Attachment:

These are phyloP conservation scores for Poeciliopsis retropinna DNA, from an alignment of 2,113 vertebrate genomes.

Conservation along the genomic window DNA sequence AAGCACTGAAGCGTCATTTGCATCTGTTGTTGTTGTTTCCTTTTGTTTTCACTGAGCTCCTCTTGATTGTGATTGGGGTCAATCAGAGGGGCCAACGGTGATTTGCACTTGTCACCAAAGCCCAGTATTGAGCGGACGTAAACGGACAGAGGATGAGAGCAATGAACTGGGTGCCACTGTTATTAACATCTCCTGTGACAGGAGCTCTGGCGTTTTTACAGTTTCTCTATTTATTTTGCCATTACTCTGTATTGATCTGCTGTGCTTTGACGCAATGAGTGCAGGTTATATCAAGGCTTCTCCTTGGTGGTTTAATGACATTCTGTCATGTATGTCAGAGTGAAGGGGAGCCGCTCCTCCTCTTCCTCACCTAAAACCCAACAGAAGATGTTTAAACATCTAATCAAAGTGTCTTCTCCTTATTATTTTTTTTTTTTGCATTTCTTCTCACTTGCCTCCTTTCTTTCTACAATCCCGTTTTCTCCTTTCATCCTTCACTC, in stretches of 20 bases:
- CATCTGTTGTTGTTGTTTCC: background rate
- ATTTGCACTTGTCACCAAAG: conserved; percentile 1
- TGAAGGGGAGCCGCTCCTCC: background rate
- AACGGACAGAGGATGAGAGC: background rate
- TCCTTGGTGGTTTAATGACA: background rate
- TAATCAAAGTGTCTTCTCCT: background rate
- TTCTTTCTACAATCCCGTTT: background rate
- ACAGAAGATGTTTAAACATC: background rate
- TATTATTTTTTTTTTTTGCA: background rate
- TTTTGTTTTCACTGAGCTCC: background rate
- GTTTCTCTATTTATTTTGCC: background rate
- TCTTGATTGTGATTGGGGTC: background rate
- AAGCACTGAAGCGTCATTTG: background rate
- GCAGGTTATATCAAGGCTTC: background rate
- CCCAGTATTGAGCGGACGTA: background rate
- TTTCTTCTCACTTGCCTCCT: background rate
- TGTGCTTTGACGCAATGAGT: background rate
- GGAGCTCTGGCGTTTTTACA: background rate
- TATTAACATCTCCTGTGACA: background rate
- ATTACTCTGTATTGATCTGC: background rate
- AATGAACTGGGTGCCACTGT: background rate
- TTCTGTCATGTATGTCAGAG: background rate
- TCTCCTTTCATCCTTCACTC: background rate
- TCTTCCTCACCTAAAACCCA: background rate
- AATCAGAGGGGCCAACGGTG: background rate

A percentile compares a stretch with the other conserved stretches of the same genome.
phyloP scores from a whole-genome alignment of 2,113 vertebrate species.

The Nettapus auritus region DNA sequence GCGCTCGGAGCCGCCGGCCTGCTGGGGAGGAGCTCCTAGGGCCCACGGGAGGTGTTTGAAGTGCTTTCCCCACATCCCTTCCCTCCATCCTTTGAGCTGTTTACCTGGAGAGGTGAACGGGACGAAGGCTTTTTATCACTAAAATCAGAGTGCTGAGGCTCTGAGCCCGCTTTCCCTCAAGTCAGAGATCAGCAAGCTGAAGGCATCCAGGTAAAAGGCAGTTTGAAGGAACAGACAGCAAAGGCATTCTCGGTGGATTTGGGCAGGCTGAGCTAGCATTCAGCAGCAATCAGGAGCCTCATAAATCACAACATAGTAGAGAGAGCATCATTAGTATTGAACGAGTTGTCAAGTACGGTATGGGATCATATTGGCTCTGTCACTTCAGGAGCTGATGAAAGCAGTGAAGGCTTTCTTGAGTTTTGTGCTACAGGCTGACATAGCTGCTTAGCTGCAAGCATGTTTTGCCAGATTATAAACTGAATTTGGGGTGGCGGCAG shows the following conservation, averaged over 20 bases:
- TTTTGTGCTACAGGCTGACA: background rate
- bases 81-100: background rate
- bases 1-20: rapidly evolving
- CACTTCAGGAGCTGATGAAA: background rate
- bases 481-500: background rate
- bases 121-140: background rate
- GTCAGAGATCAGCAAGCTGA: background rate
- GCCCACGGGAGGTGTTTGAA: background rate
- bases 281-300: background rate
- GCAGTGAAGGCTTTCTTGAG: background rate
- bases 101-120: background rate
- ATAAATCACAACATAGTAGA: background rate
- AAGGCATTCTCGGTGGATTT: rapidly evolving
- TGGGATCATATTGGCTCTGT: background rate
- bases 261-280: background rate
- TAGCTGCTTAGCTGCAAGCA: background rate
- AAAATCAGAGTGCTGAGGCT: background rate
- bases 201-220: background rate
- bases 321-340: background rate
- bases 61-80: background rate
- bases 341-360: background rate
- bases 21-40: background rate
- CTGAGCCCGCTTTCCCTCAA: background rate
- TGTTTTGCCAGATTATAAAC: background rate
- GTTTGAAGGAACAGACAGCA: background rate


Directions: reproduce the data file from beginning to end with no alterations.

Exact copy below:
These are phyloP conservation scores for Poeciliopsis retropinna DNA, from an alignment of 2,113 vertebrate genomes.

Conservation along the genomic window DNA sequence AAGCACTGAAGCGTCATTTGCATCTGTTGTTGTTGTTTCCTTTTGTTTTCACTGAGCTCCTCTTGATTGTGATTGGGGTCAATCAGAGGGGCCAACGGTGATTTGCACTTGTCACCAAAGCCCAGTATTGAGCGGACGTAAACGGACAGAGGATGAGAGCAATGAACTGGGTGCCACTGTTATTAACATCTCCTGTGACAGGAGCTCTGGCGTTTTTACAGTTTCTCTATTTATTTTGCCATTACTCTGTATTGATCTGCTGTGCTTTGACGCAATGAGTGCAGGTTATATCAAGGCTTCTCCTTGGTGGTTTAATGACATTCTGTCATGTATGTCAGAGTGAAGGGGAGCCGCTCCTCCTCTTCCTCACCTAAAACCCAACAGAAGATGTTTAAACATCTAATCAAAGTGTCTTCTCCTTATTATTTTTTTTTTTTGCATTTCTTCTCACTTGCCTCCTTTCTTTCTACAATCCCGTTTTCTCCTTTCATCCTTCACTC, in stretches of 20 bases:
- CATCTGTTGTTGTTGTTTCC: background rate
- ATTTGCACTTGTCACCAAAG: conserved; percentile 1
- TGAAGGGGAGCCGCTCCTCC: background rate
- AACGGACAGAGGATGAGAGC: background rate
- TCCTTGGTGGTTTAATGACA: background rate
- TAATCAAAGTGTCTTCTCCT: background rate
- TTCTTTCTACAATCCCGTTT: background rate
- ACAGAAGATGTTTAAACATC: background rate
- TATTATTTTTTTTTTTTGCA: background rate
- TTTTGTTTTCACTGAGCTCC: background rate
- GTTTCTCTATTTATTTTGCC: background rate
- TCTTGATTGTGATTGGGGTC: background rate
- AAGCACTGAAGCGTCATTTG: background rate
- GCAGGTTATATCAAGGCTTC: background rate
- CCCAGTATTGAGCGGACGTA: background rate
- TTTCTTCTCACTTGCCTCCT: background rate
- TGTGCTTTGACGCAATGAGT: background rate
- GGAGCTCTGGCGTTTTTACA: background rate
- TATTAACATCTCCTGTGACA: background rate
- ATTACTCTGTATTGATCTGC: background rate
- AATGAACTGGGTGCCACTGT: background rate
- TTCTGTCATGTATGTCAGAG: background rate
- TCTCCTTTCATCCTTCACTC: background rate
- TCTTCCTCACCTAAAACCCA: background rate
- AATCAGAGGGGCCAACGGTG: background rate

A percentile compares a stretch with the other conserved stretches of the same genome.
phyloP scores from a whole-genome alignment of 2,113 vertebrate species.

The Nettapus auritus region DNA sequence GCGCTCGGAGCCGCCGGCCTGCTGGGGAGGAGCTCCTAGGGCCCACGGGAGGTGTTTGAAGTGCTTTCCCCACATCCCTTCCCTCCATCCTTTGAGCTGTTTACCTGGAGAGGTGAACGGGACGAAGGCTTTTTATCACTAAAATCAGAGTGCTGAGGCTCTGAGCCCGCTTTCCCTCAAGTCAGAGATCAGCAAGCTGAAGGCATCCAGGTAAAAGGCAGTTTGAAGGAACAGACAGCAAAGGCATTCTCGGTGGATTTGGGCAGGCTGAGCTAGCATTCAGCAGCAATCAGGAGCCTCATAAATCACAACATAGTAGAGAGAGCATCATTAGTATTGAACGAGTTGTCAAGTACGGTATGGGATCATATTGGCTCTGTCACTTCAGGAGCTGATGAAAGCAGTGAAGGCTTTCTTGAGTTTTGTGCTACAGGCTGACATAGCTGCTTAGCTGCAAGCATGTTTTGCCAGATTATAAACTGAATTTGGGGTGGCGGCAG shows the following conservation, averaged over 20 bases:
- TTTTGTGCTACAGGCTGACA: background rate
- bases 81-100: background rate
- bases 1-20: rapidly evolving
- CACTTCAGGAGCTGATGAAA: background rate
- bases 481-500: background rate
- bases 121-140: background rate
- GTCAGAGATCAGCAAGCTGA: background rate
- GCCCACGGGAGGTGTTTGAA: background rate
- bases 281-300: background rate
- GCAGTGAAGGCTTTCTTGAG: background rate
- bases 101-120: background rate
- ATAAATCACAACATAGTAGA: background rate
- AAGGCATTCTCGGTGGATTT: rapidly evolving
- TGGGATCATATTGGCTCTGT: background rate
- bases 261-280: background rate
- TAGCTGCTTAGCTGCAAGCA: background rate
- AAAATCAGAGTGCTGAGGCT: background rate
- bases 201-220: background rate
- bases 321-340: background rate
- bases 61-80: background rate
- bases 341-360: background rate
- bases 21-40: background rate
- CTGAGCCCGCTTTCCCTCAA: background rate
- TGTTTTGCCAGATTATAAAC: background rate
- GTTTGAAGGAACAGACAGCA: background rate